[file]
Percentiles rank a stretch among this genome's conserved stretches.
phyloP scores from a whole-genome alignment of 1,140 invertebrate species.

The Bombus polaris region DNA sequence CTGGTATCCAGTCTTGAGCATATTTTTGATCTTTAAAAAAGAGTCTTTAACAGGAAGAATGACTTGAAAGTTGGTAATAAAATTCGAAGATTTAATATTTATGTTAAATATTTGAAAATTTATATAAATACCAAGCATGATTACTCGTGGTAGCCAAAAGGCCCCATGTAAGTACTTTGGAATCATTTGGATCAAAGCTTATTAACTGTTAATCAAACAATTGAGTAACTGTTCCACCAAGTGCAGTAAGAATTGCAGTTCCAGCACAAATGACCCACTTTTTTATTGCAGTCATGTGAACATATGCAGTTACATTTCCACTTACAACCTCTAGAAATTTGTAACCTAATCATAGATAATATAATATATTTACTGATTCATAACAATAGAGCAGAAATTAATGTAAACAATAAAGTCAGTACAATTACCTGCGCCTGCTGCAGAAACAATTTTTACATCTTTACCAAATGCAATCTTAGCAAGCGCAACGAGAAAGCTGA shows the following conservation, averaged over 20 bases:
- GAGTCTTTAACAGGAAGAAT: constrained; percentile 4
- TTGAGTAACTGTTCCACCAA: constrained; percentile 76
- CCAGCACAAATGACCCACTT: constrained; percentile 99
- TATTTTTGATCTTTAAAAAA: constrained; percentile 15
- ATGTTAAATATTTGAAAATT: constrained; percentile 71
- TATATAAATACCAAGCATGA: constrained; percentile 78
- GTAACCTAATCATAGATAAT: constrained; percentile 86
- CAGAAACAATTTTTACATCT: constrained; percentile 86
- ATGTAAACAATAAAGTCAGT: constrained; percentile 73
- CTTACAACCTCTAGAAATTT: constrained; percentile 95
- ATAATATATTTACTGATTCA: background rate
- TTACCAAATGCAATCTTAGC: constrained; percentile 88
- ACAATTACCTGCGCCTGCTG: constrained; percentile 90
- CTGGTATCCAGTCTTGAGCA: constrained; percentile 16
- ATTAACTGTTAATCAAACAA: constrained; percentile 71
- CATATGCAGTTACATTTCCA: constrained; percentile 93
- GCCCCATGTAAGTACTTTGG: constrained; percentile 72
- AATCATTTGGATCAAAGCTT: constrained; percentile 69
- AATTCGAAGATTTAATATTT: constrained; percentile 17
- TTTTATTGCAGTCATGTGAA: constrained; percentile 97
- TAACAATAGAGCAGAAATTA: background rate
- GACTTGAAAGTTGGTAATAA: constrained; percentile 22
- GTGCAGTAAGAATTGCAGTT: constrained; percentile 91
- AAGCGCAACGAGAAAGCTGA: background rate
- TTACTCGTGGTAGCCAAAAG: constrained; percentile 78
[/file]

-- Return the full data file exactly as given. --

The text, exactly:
Percentiles rank a stretch among this genome's conserved stretches.
phyloP scores from a whole-genome alignment of 1,140 invertebrate species.

The Bombus polaris region DNA sequence CTGGTATCCAGTCTTGAGCATATTTTTGATCTTTAAAAAAGAGTCTTTAACAGGAAGAATGACTTGAAAGTTGGTAATAAAATTCGAAGATTTAATATTTATGTTAAATATTTGAAAATTTATATAAATACCAAGCATGATTACTCGTGGTAGCCAAAAGGCCCCATGTAAGTACTTTGGAATCATTTGGATCAAAGCTTATTAACTGTTAATCAAACAATTGAGTAACTGTTCCACCAAGTGCAGTAAGAATTGCAGTTCCAGCACAAATGACCCACTTTTTTATTGCAGTCATGTGAACATATGCAGTTACATTTCCACTTACAACCTCTAGAAATTTGTAACCTAATCATAGATAATATAATATATTTACTGATTCATAACAATAGAGCAGAAATTAATGTAAACAATAAAGTCAGTACAATTACCTGCGCCTGCTGCAGAAACAATTTTTACATCTTTACCAAATGCAATCTTAGCAAGCGCAACGAGAAAGCTGA shows the following conservation, averaged over 20 bases:
- GAGTCTTTAACAGGAAGAAT: constrained; percentile 4
- TTGAGTAACTGTTCCACCAA: constrained; percentile 76
- CCAGCACAAATGACCCACTT: constrained; percentile 99
- TATTTTTGATCTTTAAAAAA: constrained; percentile 15
- ATGTTAAATATTTGAAAATT: constrained; percentile 71
- TATATAAATACCAAGCATGA: constrained; percentile 78
- GTAACCTAATCATAGATAAT: constrained; percentile 86
- CAGAAACAATTTTTACATCT: constrained; percentile 86
- ATGTAAACAATAAAGTCAGT: constrained; percentile 73
- CTTACAACCTCTAGAAATTT: constrained; percentile 95
- ATAATATATTTACTGATTCA: background rate
- TTACCAAATGCAATCTTAGC: constrained; percentile 88
- ACAATTACCTGCGCCTGCTG: constrained; percentile 90
- CTGGTATCCAGTCTTGAGCA: constrained; percentile 16
- ATTAACTGTTAATCAAACAA: constrained; percentile 71
- CATATGCAGTTACATTTCCA: constrained; percentile 93
- GCCCCATGTAAGTACTTTGG: constrained; percentile 72
- AATCATTTGGATCAAAGCTT: constrained; percentile 69
- AATTCGAAGATTTAATATTT: constrained; percentile 17
- TTTTATTGCAGTCATGTGAA: constrained; percentile 97
- TAACAATAGAGCAGAAATTA: background rate
- GACTTGAAAGTTGGTAATAA: constrained; percentile 22
- GTGCAGTAAGAATTGCAGTT: constrained; percentile 91
- AAGCGCAACGAGAAAGCTGA: background rate
- TTACTCGTGGTAGCCAAAAG: constrained; percentile 78